Joe Biden Would Beat Donald Trump in Key Swing State of Florida, New Poll Shows

A new poll of Florida voters shows that Democratic presidential candidate Joe Biden would beat President Donald Trump in the key swing state of Florida if the election were held today.

The University of North Florida released the polling data on Monday morning. The survey showed that a majority of voters in the Southern state disapprove of Trump's handling of the coronavirus pandemic, and that a plurality of voters would pick Biden over the incumbent president in a hypothetical general election matchup.

While just 40 percent of voters said they would back Trump, 46 percent said they would cast ballots for Biden if he were the Democratic challenger. An additional 6 percent said they would not vote while 8 percent remained undecided.

Joe Biden
Joe Biden speaks during a campaign rally held at the University of South Florida Campus Recreation Building on October 22, 2018 in Tampa, Florida. The survey showed that a plurality of voters in Florida would pick Biden over the Donald Trump in a hypothetical general election matchup. Joe Raedle/Getty

Meanwhile, 53 percent of Florida voters said that they disapprove of Trump's response to the coronavirus pandemic, while just 45 percent said they strongly or somewhat approve. Notably, Dr. Anthony Fauci, a key figure on Trump's coronavirus taskforce who serves as the director of National Institute of Allergy and Infectious Diseases, received a significantly higher approval rating, with 85 percent of respondents viewing his leadership favorably and only 6 percent disapproving.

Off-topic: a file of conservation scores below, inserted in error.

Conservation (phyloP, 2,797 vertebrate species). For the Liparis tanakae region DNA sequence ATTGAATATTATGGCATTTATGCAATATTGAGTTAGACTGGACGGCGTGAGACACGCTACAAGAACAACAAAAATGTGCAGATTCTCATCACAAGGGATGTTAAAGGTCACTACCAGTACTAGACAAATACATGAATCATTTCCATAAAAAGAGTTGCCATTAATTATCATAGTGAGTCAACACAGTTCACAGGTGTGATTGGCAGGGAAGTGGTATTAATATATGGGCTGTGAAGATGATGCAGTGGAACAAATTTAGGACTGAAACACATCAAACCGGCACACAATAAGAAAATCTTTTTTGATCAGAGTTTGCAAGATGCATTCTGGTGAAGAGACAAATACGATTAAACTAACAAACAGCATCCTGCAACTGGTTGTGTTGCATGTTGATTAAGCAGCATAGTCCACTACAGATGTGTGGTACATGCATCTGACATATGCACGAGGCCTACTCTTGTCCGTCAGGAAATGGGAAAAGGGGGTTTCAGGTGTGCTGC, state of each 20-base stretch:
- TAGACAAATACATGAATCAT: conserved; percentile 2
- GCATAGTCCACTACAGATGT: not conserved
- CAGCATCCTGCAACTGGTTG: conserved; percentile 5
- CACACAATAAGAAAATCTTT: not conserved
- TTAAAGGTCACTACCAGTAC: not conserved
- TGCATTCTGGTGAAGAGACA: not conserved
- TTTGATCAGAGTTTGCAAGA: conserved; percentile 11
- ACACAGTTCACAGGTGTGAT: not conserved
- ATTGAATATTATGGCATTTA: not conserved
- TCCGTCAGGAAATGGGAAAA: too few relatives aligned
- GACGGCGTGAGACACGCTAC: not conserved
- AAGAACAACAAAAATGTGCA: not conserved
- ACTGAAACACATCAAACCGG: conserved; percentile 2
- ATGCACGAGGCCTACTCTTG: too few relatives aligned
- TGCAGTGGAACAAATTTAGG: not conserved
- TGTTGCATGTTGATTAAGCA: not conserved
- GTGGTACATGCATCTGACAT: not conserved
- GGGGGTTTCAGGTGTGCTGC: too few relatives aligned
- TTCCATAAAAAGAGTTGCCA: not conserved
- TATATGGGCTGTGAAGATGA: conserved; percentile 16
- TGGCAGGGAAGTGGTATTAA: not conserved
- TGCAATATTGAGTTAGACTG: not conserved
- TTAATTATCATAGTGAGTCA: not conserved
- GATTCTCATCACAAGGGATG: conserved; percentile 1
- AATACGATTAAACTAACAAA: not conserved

Trump officially became a Florida resident in late 2019, after being born, raised and building his career in New York. During his term as president, Trump has regularly traveled to his Mar-a-Lago Club in Palm Beach to take breaks from Washington, D.C.

In 2016, Trump narrowly beat former Democratic presidential candidate Hillary Clinton in Florida, with neither candidate winning a majority of the state's votes. Trump garnered 49 percent of voters in Florida, while Clinton won 47.8 percent. Clinton's loss in the state came after former Democratic President Barack Obama won Florida with 50 percent of the vote in 2012, and with 51 percent in 2008.

Biden, who served as Obama's vice president, has not yet secured the Democratic nomination but is viewed by most analysts as the presumptive nominee. Democratic presidential candidate Senator Bernie Sanders of Vermont is still seeking the party's nomination, but he trails the former vice president in the race for pledged delegates, as well as in national polls.

Most recent national polls show Biden and Sanders beating Trump in hypothetical general election matchups, with the former vice president generally having a more commanding lead over the president than the senator from Vermont.

An average of recent national polls compiled by Real Clear Politics shows Biden ahead of Trump by about 5.9 points, 49.9 percent to 44 percent. Sanders, comparatively, is ahead of Trump by an average of just 3.9 points, with the senator beating the president by 48.7 percent to 44.8 percent.